Embezzlement, 15 retractions, and a whistleblower could add up to trouble for Duke

scienceRetraction Watch readers may recall the case of Erin Potts-Kant, who pled guilty to embezzling funds from a lab, and now has 15 retractions, and Michael Foster, both formerly of Duke. You may also remember that we’ve featured discussions of the False Claims Act, which some attorneys are trying to use to expose wrongdoing — and earn large settlements for whistleblowers in the process.

It turns out those two threads are intertwined, as we learned only last month when a federal court case against Potts-Kant, Foster, and Duke was unsealed last month. (False Claims Act cases are frequently sealed when initially filed, with big penalties for anyone — including the attorneys — who talk about them, which is why we didn’t know of this link before.) In today’s Science, as part of our new partnership, we tell the story in a lot more detail, and describe the potential ramifications for Duke and other universities.

The whistleblower in the Duke case is named Joseph Thomas, and it’s his brother John, whose law firm Gentry Locke is representing him — and who wrote about the False Claims Act for us. The suit alleges that Potts-Kant, Foster, and Duke included “fraudulent data in more than 60 federal grants worth some $200 million,” our Alison McCook writes in Science, and “should scare all [academic] institutions around the country,” one attorney unrelated to the case told her.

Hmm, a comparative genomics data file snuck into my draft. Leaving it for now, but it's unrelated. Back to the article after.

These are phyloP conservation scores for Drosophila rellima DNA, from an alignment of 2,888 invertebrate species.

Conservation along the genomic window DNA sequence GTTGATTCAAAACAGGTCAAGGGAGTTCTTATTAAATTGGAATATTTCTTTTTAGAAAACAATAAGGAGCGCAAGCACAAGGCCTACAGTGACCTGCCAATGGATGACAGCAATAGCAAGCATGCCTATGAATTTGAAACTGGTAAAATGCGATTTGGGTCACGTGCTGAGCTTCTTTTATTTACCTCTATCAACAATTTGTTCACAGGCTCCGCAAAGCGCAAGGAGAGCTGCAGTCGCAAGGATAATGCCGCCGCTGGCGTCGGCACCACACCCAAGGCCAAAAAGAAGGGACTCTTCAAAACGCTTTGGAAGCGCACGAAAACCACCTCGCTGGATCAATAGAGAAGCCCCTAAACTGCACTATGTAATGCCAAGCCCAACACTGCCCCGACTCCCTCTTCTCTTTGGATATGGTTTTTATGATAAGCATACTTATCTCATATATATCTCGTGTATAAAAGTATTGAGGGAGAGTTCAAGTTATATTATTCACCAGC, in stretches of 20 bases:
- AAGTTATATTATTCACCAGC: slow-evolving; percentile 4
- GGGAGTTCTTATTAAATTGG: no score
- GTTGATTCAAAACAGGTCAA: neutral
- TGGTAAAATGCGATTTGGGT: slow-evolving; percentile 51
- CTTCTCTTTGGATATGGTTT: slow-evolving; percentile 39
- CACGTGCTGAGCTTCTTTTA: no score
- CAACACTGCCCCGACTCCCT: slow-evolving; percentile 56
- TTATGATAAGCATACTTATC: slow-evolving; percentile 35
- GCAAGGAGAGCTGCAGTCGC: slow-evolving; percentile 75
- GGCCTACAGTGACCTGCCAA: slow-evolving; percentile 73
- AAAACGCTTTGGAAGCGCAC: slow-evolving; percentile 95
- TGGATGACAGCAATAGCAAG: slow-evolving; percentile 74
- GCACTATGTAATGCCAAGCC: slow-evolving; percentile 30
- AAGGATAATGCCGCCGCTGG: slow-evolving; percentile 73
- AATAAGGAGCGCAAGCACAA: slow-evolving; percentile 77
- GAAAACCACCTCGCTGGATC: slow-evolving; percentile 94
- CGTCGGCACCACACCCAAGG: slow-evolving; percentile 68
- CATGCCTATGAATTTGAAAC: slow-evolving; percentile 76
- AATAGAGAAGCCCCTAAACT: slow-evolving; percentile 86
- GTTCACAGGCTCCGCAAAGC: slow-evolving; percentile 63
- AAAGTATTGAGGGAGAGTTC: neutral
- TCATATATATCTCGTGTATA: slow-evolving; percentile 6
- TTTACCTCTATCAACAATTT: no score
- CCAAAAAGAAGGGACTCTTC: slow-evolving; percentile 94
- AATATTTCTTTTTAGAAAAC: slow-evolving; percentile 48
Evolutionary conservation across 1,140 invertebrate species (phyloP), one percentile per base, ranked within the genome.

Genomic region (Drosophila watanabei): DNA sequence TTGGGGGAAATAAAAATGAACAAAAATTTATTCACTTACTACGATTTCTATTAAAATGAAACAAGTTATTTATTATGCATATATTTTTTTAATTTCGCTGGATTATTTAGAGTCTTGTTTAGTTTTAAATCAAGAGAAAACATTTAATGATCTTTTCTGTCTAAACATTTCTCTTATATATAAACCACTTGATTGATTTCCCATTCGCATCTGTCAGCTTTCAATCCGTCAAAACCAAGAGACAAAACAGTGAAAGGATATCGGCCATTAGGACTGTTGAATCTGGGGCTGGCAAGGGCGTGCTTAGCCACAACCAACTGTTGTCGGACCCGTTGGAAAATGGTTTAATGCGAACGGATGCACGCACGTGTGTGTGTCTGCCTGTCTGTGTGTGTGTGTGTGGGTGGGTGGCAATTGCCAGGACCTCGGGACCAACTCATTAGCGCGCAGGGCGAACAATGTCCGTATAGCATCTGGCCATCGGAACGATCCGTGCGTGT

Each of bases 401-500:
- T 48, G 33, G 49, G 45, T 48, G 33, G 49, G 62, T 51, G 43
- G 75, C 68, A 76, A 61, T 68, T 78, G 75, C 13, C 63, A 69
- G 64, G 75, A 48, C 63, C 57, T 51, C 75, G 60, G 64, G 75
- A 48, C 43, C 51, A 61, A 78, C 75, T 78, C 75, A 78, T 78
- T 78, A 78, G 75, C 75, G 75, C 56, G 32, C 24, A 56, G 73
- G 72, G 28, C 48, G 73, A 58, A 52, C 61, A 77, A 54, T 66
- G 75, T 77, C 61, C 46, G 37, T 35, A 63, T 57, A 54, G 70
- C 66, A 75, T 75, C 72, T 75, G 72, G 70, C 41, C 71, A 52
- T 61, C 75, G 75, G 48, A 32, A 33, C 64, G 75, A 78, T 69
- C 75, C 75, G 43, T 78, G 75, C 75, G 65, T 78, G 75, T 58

Read the whole story in Science, and read the lawsuit filing here.

One thought on “Embezzlement, 15 retractions, and a whistleblower could add up to trouble for Duke”

  1. I admit that I just read about this and haven’t been following it, or any other FCA against a university, for very long.

    So, the university received the money but shouldn’t it be the fasifier that pays punitive damages? And shouldn’t the whistleblower be guaranteed anonymity and to keep their job instead of a fraction of the recovered money? Isn’t it a COI that the whistleblower is part of the university’s investigation?

    I mean, wasn’t the university already cooperating with the government? And how is it that the government isn’t involved in the suit when it’s the government’s money that’s been mishandled? Isn’t that the crux of the suit?

    Please help me understand.

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